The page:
Gorge Caretaker Roles: Park Ranger (Miranda) and Park Manager (David), East Columbia River Gorge Management Unit, Oregon State ParksMiranda: "I work at Rooster Rock State Park and have been been a park ranger since 2000. I’ve worked at five different management units, two on the coast and then two out in eastern Oregon before coming here."
David: "I came to Oregon State Parks in 2011."
Miranda: "I think the combination of both the historic and cultural as well as natural beauty make the Columbia Gorge a spiritual experience. I grew up on the coast, but I’ve been coming out here specifically for the last 10 years because you can spend all the time in the world here and still always find something new."
David: "I came to the Gorge almost 20 years ago. I met my wife here and we’ve been in and out of the Gorge ever since. My wife and I always refer to it as sort of a home base. It’s a great jumping-off point. It’s a great place to always return to and we’re just so lucky having a wealth of recreation. That’s why we’re here and want to be here."
Miranda: "A concern for the Gorge I have is that it’s being loved to death. Everybody who comes out here wants to have, maybe not the exact same experience, but they recognize the beauty, they want to experience some part of the Gorge. Not everybody comes out with the understanding of how to care for it, so the push for stewardship is important. The push for land managers to look at how we can provide an experience for our visitors while also protecting the natural resource is important, as well as the economy."
David: "I would have to agree. I think the biggest issue that we’re going to have is just the continuing traffic. How do we manage that, especially on the waterfall section of the Historic Columbia River Highway? When we open up the non-motorized sections connecting the entire Gorge from Troutdale to Hood River, what is that use going to look like? How are we going to manage that use, from the parking to the bathrooms to just having the space to have everybody enjoy the Gorge and have those solitary experiences while having that number of people?"
Miranda: "Everybody looks at the Eagle Creek fire as a disaster. One thing to understand about fire and nature is that that’s part of nature’s process. It needs fire to clear out bacterias and pathogens, to make space for new plants or for plants to rejuvenate or return to an area, to allow multiple food sources for all different types of creatures. So, Gorge resilience to me is a fact. Just like a person will work out or run or go on a diet to maintain themselves, it’s the same with the Gorge. While we see this is a disaster and we’re recognizing and grieving about the way it was started, recognizing that this is also a beautiful process, the Gorge is going to come out beautiful. We’re going to see new and amazing things that haven’t been seen in possibly centuries because of the areas that were burned."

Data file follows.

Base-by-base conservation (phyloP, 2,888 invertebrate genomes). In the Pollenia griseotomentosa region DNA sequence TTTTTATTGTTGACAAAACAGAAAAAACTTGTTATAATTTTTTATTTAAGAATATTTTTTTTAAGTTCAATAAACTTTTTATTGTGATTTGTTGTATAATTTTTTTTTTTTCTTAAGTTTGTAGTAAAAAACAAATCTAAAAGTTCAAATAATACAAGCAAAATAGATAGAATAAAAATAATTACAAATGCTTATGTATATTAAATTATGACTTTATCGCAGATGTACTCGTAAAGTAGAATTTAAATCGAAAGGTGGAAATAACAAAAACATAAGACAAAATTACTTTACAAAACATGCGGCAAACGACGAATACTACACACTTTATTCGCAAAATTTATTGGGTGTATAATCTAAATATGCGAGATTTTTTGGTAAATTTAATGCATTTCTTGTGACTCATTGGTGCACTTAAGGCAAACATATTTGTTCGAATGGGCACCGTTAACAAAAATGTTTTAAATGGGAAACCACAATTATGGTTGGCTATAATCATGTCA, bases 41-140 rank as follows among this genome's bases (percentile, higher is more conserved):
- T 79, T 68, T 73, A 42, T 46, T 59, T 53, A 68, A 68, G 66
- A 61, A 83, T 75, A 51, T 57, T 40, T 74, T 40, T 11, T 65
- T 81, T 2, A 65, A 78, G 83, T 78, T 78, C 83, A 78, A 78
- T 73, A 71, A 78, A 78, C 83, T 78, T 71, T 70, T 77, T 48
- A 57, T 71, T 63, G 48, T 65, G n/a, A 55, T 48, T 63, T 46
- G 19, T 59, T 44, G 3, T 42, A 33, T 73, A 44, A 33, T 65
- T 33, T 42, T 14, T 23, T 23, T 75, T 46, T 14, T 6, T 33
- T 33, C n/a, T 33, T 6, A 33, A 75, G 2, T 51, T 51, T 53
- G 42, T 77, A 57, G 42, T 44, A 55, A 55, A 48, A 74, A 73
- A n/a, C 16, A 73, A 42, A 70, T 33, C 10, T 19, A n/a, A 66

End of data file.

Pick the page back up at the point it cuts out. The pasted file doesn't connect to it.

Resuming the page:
David: "For me, when I look at resilience, I look at the Gorge over a long geologic term. Sitting here (in Cascade Locks), Bridge of the Gods, which was literally a landslide that came off Table Mountain and literally blocked the Columbia, creating a bridge. Looking at this in terms of a geologic time, the Gorge is always going to be resilient. From that impact of humans that we’re having now to the short-term impact of the fire, to me it’s a geologic perspective as we look at that resilience in the Gorge. It’s ever evolving, ever changing.
"Working as a ranger is sort of that ideal job of being able to be outside, being able to do a variety of different things. The most enjoyable part of my job is that every day is a little bit different. For example, ending the day with an interview, doing archaeology in the morning, and doing trees in the midday. That’s the one thing I like about being a park ranger. It’s just that multifaceted position and that’s why I came to (Oregon State) Parks and why I continue working with them."
Miranda: "Actually, it’s similar for me. My favorite thing about the job is the fact that my job is to help people create good memories and have good experiences. Having that ability to work outside in the best office space in the Pacific Northwest and to live places where people come to take their vacation. I get to live there and I get to see it every single day. That’s my favorite part. One of the hardest parts, of course, is our society, our world is changing every day. It’s moving at a quick pace and sometimes moving that along with them can be challenging. There’s so many people that have so much interest and you want to be able to accommodate everything and that can be a challenge. It’s a good challenge, but it’s also tough."
Caretakers of the Gorge is a collaboration between Friends of the Columbia Gorge and Swanson Studio, a Portland-based commercial photo studio.
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